Class III Atraumatic Restorative Treatment (ART) in adults living in West Africa - outcomes after 48 months
ABSTRACT This observational study assessed the effectiveness of class III restorations using the atraumatic restorative treatment (ART) approach in permanent anterior teeth over a 48-month period.
Dental auxiliaries placed a total of 117 class III ART restorations in 2004, using a cosmetically improved glass-ionomer (Ionofil® Plus; VOCO, Cuxhafen, Germany), in 67 patients with a mean age of 27.3 years in the rural Jahali Health Center, The Gambia. Independent examiners evaluated the restorations after 24 and 48 months using the clinical ART evaluation criteria.
Seventy-six of the restorations could be observed over 48 months in 51 patients. After 48 months, 53 of 76 restorations were classified as clinically acceptable (without or with minor intervention (repair) needed), and 23 restorations were classified as insufficient. There was no statistical difference in a clustered performance rating between restorations placed in central and lateral incisors (P=1.0).
The adoption of the ART approach to class III caries cavities made restorative dental care in anterior teeth available in a West African region. The long-term performance was comparable to other studies. Longitudinal clinical studies with greater populations are required to substantiate these results.
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- "Um estudo publicado por Prakki et al., em 2008 9 avaliando restaurações de Classe III, após seis anos de acompanhamento mostrou um índice de 73,8% de sucesso. Outro estudo avaliando restaurações de Classe III após 48 meses em adultos foi publicado por Jordan et al., em 2011 10 obtendo sucesso em 70% das restaurações. Uma das prováveis causas da não utilização de restaurações de ART em dentes anteriores era a falta de estética dos ionômeros de vidro. "
ABSTRACT: The Atraumatic Restorative Treatment (A R T) is understood as a minimally invasive approach comprising preventive, therapeutic and restorative measures in relation to dental caries and in the control of this disease, including in attendance to patients of special needs. The treatment is done only with the use of hand instruments and with the use of glass ionomer cement (GIC), applied to the sealing of pits and fissures in caries risk and in the restoration of teeth with cavities in which the adjacent pits and fissures are also sealed. The most frequent reasons for the failures of ART restorations are the displacement of the glass ionomer due to inadequate removal of demineralized enamel and dentin decomposed; improper handling of the glass ionomer powder and liquid; degree of humidity and temperature of the mix GIC at the time of handling; not full fill of the cavity with the restorative material; contamination by saliva and/or blood; cleaning or conditioning of cavities; degree of cooperation of the patient; skill of the operator. Materials with improved aesthetic properties have emerged on the market and must serve as a stimulus for the works of ART in the anterior teeth. In the preparation of the tooth for class II ART restorations, we recommend that you make additional retentions in the vestibular and lingual walls to prevent the displacement of the restoration. The ART is able to reduce the level of anxiety and fear of patients when the operator is not an expert, and is a treatment that provides less pain and discomfort, and can be performed in a dental office or out of it. Suggestions for new research agendas on the ART are proposed.Revista paulista de odontologia 08/2015; 69(3):289-301.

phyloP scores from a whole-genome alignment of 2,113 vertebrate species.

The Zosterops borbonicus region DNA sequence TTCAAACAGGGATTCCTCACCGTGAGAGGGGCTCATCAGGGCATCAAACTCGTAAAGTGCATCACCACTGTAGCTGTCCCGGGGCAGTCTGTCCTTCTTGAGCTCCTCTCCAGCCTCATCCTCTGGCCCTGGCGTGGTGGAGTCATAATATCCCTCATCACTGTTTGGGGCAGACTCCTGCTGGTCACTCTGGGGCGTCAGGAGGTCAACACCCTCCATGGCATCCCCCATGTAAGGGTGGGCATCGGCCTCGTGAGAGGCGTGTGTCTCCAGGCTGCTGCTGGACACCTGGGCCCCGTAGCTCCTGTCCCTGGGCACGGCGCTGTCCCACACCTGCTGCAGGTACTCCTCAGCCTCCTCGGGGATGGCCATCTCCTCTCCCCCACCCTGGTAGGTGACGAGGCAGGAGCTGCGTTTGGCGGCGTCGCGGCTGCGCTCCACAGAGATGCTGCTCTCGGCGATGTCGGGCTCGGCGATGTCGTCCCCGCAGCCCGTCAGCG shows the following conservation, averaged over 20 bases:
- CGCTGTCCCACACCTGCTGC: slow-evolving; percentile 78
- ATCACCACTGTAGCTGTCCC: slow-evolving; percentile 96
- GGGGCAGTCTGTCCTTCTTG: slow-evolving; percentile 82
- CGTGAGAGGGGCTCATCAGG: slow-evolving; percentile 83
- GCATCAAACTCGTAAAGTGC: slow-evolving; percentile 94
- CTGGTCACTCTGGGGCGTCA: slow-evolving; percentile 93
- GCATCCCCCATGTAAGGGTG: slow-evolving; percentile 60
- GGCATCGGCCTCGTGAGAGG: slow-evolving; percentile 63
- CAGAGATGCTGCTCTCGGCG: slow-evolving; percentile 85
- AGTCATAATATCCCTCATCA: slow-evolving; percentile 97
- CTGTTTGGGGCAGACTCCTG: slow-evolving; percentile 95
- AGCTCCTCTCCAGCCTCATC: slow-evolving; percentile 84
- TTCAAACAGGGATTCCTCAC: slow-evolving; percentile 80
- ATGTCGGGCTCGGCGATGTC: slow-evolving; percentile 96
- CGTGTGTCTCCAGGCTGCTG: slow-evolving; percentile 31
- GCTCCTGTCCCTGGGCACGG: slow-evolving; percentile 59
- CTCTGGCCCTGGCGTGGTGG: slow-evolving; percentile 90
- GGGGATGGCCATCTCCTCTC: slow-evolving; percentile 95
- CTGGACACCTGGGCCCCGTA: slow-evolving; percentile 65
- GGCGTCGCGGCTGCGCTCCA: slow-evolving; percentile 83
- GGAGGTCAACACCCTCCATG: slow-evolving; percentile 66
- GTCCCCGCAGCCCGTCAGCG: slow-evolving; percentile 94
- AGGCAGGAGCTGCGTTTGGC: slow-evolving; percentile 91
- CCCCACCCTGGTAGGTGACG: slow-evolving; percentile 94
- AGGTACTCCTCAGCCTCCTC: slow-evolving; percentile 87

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ABSTRACT: The purpose of this study was to investigate the effectiveness of basic root canal treatment (BRT) with tactile working length determination in terms of radiographic and clinical outcome parameters compared with endodontic treatment with standard radiographic working length control. This was a clinical, multicenter, controlled, open-label trial to evaluate BRT effectiveness after 24 months. The primary end point was the apical extension score of the radiographic quality parameter of root canal fillings. The secondary radiographic end point was the periapical index, and the secondary clinical end point was tooth tender to percussion. The safety end point was tooth loss as a consequence of endodontic failure. Statistical analyses of binary and categoric data were calculated using cross tables and the chi-square test. BRT with tactile working length determination compared with standard radiographic working length control did not significantly differ in terms of radiographic and clinical outcomes after 24 months. The apical extension of the root canal fillings and the periapical anatomic structures showed no significant differences according to radiographic analyses (P = .5). Corresponding results were found in clinical aspects of tooth tender to percussion (P = .6) and tooth loss (P = .7). Tactile working length determination in BRT resulted in comparable treatment outcomes compared with standard endodontic treatment with radiographic working length control and turned out to be an accurate method in BRT.Journal of endodontics 04/2014; 40(4):465-70. DOI:10.1016/j.joen.2013.10.028 · 3.38 Impact Factor